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Mechanisms of Ultraviolet (UV) B and UVA Phototherapy

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      Ultraviolet (UV) radiation has been used for decades with great success and at a constantly increasing rate in the management of skin diseases, becoming an essential part of modern dermatologic therapy (Krutmann et al, 1999). For phototherapy, irradiation devices emitting either predominantly middlewave UV (UVB, 290-315 nm) or long-wave UV (UVA, 315-400 nm) radiation are employed. In former years, patients were treated with broad-band UVB, broad-band UVA, or combination regimens. Broad-band UV phototherapy, however, is being replaced more frequently by the use of irradiation devices that allow treatment of patients' skin with selected emission spectra. Two such modalities which have their origin in European Photodermatology are 311 nm UVB phototherapy (which uses long-wave UVB radiation above 300 nm rather than broadband UVB) and high-dose UVA1 therapy (which selective employs long-wave UVA radiation above 340 nm). In Europe, 311 nm UVB phototherapy has almost replaced classical broad-band UVB phototherapy and has significantly improved therapeutic efficacy and safety of UVB phototherapy (van Welden et al, 1988; Krutmann et al, 1999). The constantly increasing use of UVA-1 phototherapy has not only improved UVA phototherapy for established indications such as atopic dermatitis (Krutmann et al, 1992a, 1998; Krutmann, 1996), but has also provided dermatologists with the opportunity to successfully treat previously untractable skin diseases, e.g., connective tissue diseases (Stege et al, 1997; Krutmann, 1997).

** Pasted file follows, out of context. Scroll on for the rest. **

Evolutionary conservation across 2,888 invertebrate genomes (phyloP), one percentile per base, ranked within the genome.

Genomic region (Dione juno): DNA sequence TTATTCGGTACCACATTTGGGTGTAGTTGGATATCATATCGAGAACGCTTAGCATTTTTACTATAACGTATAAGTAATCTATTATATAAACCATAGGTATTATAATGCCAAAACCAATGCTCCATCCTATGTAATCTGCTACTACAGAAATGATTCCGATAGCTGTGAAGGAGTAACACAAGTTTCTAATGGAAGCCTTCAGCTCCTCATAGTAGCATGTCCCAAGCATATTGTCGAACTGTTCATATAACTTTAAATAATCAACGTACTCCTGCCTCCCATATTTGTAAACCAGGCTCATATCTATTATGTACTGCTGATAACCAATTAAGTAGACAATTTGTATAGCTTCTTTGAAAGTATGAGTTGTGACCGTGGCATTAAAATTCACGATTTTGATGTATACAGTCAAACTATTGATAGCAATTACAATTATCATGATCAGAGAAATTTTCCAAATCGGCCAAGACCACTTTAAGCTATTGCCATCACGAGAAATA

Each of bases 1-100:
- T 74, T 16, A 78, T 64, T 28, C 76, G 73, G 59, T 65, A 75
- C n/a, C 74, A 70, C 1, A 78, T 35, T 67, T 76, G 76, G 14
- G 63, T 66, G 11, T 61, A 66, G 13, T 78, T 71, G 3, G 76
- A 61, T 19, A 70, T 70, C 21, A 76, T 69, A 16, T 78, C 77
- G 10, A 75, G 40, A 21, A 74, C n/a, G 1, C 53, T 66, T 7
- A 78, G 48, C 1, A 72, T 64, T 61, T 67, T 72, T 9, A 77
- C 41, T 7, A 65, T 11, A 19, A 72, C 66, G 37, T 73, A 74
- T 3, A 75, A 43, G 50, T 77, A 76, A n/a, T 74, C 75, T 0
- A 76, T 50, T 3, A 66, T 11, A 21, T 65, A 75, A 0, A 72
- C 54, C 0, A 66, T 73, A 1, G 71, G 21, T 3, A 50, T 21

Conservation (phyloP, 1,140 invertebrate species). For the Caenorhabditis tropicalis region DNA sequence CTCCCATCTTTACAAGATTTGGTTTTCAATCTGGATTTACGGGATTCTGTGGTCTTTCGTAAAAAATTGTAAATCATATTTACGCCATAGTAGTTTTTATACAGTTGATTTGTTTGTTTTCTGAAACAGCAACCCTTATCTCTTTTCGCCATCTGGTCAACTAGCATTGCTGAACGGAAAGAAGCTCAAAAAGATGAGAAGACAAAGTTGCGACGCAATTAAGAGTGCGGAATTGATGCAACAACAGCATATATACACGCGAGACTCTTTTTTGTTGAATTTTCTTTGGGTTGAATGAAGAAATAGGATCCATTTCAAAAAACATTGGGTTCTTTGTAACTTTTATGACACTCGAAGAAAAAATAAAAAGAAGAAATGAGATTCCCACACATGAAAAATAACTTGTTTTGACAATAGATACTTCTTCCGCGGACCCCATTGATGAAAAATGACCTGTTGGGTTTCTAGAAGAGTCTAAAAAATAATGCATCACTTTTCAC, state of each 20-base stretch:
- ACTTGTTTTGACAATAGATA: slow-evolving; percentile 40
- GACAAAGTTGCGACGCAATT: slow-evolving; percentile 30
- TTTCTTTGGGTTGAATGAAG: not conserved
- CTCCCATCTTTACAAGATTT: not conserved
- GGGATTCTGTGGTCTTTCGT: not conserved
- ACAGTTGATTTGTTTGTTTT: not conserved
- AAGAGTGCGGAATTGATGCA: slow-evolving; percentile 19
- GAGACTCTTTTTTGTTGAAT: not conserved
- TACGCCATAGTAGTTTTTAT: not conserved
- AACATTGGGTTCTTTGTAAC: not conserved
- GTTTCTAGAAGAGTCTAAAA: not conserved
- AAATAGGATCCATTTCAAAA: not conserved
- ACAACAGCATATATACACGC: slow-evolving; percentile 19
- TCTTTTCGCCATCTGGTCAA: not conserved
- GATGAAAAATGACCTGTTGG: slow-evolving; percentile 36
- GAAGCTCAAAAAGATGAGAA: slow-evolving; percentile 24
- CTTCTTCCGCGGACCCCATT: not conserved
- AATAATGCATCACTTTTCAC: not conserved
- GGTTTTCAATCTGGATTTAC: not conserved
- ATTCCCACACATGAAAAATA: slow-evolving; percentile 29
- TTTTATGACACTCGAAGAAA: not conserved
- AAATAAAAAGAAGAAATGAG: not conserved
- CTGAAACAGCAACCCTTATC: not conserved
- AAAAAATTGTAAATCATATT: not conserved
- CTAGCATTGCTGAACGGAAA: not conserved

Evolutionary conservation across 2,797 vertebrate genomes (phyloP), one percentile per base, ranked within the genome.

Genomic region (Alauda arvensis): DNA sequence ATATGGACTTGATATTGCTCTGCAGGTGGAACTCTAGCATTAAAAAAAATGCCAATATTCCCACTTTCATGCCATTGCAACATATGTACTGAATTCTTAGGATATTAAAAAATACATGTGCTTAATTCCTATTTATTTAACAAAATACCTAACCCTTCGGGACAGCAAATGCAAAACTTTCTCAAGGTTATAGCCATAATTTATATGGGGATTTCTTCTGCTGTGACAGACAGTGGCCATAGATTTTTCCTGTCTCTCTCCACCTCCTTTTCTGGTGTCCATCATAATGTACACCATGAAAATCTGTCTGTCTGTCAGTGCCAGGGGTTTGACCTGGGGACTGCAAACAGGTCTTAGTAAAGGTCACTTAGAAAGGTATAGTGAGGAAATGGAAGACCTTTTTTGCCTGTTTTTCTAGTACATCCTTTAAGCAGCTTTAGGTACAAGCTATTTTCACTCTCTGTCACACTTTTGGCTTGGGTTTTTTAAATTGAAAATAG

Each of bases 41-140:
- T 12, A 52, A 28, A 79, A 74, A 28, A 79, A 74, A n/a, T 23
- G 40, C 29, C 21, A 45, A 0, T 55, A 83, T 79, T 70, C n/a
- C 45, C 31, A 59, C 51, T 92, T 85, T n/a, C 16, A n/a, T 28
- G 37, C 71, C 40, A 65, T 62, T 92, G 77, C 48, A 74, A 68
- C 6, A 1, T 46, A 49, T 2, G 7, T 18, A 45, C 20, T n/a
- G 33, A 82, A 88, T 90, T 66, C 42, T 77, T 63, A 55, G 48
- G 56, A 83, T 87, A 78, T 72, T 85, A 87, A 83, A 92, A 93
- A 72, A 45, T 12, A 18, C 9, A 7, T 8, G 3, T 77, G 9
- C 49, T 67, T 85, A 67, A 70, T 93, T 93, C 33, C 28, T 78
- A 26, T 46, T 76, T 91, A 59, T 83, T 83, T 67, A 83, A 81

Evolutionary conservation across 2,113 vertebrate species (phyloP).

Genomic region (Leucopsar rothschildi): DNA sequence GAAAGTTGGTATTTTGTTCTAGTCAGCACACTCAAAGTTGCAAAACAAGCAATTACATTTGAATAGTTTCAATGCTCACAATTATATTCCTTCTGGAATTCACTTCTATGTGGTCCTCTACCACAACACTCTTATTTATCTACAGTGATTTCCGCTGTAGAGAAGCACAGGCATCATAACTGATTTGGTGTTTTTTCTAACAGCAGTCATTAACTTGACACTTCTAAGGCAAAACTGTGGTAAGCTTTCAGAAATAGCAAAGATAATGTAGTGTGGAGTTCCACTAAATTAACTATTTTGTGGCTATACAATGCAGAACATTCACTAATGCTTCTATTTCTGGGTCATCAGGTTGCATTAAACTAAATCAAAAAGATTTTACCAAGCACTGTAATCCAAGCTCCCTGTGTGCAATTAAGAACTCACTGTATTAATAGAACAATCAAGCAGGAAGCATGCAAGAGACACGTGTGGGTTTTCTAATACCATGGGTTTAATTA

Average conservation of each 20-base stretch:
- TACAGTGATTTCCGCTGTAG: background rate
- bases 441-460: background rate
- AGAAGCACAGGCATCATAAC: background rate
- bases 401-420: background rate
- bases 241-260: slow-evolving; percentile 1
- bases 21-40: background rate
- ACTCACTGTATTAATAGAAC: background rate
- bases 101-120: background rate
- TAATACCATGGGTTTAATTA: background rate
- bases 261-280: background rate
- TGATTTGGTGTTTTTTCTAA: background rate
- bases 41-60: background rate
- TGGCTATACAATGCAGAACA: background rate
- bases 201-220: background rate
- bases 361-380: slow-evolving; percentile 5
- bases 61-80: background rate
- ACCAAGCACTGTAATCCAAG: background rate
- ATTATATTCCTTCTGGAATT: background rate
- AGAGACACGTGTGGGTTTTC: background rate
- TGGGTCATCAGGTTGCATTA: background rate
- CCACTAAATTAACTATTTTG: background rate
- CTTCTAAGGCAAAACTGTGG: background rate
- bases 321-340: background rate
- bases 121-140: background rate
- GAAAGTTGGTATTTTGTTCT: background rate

These clinical developments have stimulated studies about the mechanisms by which UVB and UVA phototherapy work. The knowledge obtained from this work is an indispensable prerequisite to make treatment decisions on a rationale rather than an empirical basis. Modern dermatologic phototherapy has started to profit from this knowledge, and it is very likely that this development will continue and provide dermatologists with improved phototherapeutic modalities and regimens for established and new indications. This review aims to provide an overview about current concepts of the mode of action of dermatologic phototherapy. Special emphasis will be given on studies that have identified previously unrecognized immunosuppressive/anti-inflammatory principles of UV phototherapy.

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      Abbreviations:

      ICAM (intercellular adhesion molecule), IFN (interferon), IL (interleukin), MMP (matrix metalloproteinase), MSH (melanocyte stimulating hormone), PG (prostaglandin), TNF (tumornecrosis factor), Th (T-helper), UV (ultraviolet)